As a clinical stroke and cognitive neurologist with a PhD in cognitive neuroscience, Associate Professor Brodtmann founded her career on merging these two areas of expertise. Her interest is exploring the mechanisms by which vascular risk factors and brain ischemia drive and determine neurodegeneration and cognitive decline All late-onset dementia syndromes, especially Alzheimer’s disease (AD), are driven or exacerbated by vascular brain burden. In this series of connected projects we ask, not whether, but how does vascular burden and injury cause dementia and neurodegeneration? With the financial support of the DRTG grant, Associate Professor Brodtmann and her team of international leaders in their fields aim to identify these mechanisms, with a view to prevent late-life cognitive decline via targeted risk management, as well as the development of treatments to prevent dementia. Dr Emilio Werden, a research neuropsychologist, is the Project Manager and oversees the operational aspects of projects conducted under the DRTG.
As CIA of the project, Associate Professor Brodtmann formed a multidisciplinary team of world-leading researchers, including Professor Charles DeCarli of University of California Davis, a world leader in vascular dementia and expert in translating research into clinical settings and public policy, Professor Vladimir Hachinski, arguably the world’s leading expert on vascular dementia, Professor John McNeil, an Australian luminary in translational research and Public Health, Professor Geoffrey Donnan, Director of The Florey institute of Neuroscience and Mental Health and a pioneer in stroke research, Professor Louise Burrell, Professor Martin Dichgans, Professor Leonid Churilov, Associate Professor David Darby, Dr Toby Cumming, Dr Marco Duering, Dr Katherine Jackman, Dr Jess Nithianantharajah, and Dr Lachlan Thompson. Working with these, and other local and international, collaborators on the project, Associate Professor Brodtmann has several studies currently in progress.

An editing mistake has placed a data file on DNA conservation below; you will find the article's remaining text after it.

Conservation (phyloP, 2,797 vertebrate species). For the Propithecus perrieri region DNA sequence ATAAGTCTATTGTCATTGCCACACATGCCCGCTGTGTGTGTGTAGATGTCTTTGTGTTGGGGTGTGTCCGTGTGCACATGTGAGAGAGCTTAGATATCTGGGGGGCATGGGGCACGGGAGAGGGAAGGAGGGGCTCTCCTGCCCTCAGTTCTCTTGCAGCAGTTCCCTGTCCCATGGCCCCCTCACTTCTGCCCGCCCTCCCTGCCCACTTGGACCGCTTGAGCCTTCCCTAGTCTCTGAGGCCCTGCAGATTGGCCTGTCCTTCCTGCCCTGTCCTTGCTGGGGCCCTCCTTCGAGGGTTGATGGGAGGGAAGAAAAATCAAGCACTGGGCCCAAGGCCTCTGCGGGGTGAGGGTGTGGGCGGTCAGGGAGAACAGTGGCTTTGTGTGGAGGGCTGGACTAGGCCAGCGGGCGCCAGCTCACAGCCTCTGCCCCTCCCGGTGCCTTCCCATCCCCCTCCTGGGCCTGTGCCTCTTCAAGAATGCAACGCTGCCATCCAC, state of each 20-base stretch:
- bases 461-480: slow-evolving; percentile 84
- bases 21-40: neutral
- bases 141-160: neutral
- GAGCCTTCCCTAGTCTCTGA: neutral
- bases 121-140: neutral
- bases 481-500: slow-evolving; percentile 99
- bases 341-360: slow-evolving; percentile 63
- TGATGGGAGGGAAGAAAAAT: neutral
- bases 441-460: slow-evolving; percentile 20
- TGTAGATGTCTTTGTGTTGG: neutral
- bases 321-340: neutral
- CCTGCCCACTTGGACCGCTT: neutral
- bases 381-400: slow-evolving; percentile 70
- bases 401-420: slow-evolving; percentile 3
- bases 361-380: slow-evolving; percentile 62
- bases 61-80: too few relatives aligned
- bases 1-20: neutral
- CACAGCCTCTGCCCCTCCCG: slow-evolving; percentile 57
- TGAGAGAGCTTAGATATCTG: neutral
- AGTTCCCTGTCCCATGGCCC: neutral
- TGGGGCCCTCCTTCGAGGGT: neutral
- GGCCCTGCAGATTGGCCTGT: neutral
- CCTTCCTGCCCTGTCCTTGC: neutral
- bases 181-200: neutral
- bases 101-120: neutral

One of the keystone projects is the Cognition And Neocortical Volume After Stroke (CANVAS) Study, originally started in 2011 with funding from the Brain Foundation. The DRTG has enabled the project to continue on to five years.
In another exciting study, the Diabetes and Dementia (D2) team intensively documents the cardiovascular status of patients with T2DM. Participants are recruited with T2DM, upon which we integrate transthoracic echocardiography, neuroimaging, circulating and genetic biomarkers and neuropsychology tools to establish the relationship between T2DM and brain atrophy and cognitive decline in a cohort of 168 individuals with and without LVH. Baseline testing includes structural neuroimaging with MRI to assess global brain volume, regional cortical thickness and hippocampal volume, an echocardiogram to assess the absence or presence of LVH, a carotid ultrasound to assess vascular disease, 24-hour ambulatory blood pressure and ECG monitoring, cognitive assessment, and APOE gene risk assessment. After the baseline evaluation, a follow-up assessment will be repeated at the 24-month interval.
All Projects by this LabDiabetes and Dementia (D2)Post-Stroke Longitudinal Imaging & Behavioural Change in Rodent ModelsCognition And Neocortical Volume After Stroke (CANVAS)
The Division of Behavioural Neuroscience focuses on the use and development of models that reflect aspects of human disorders such as addiction, anxiety, depression, schizophrenia, autism and neurodegenerative conditions such as Huntington’s disease. The Cognitive Neuroscience group additionally studies cognitive disorders caused by diseases such as stroke (cerebrovascular disease), Alzheimer's disease and other dementias from a clinical perspective.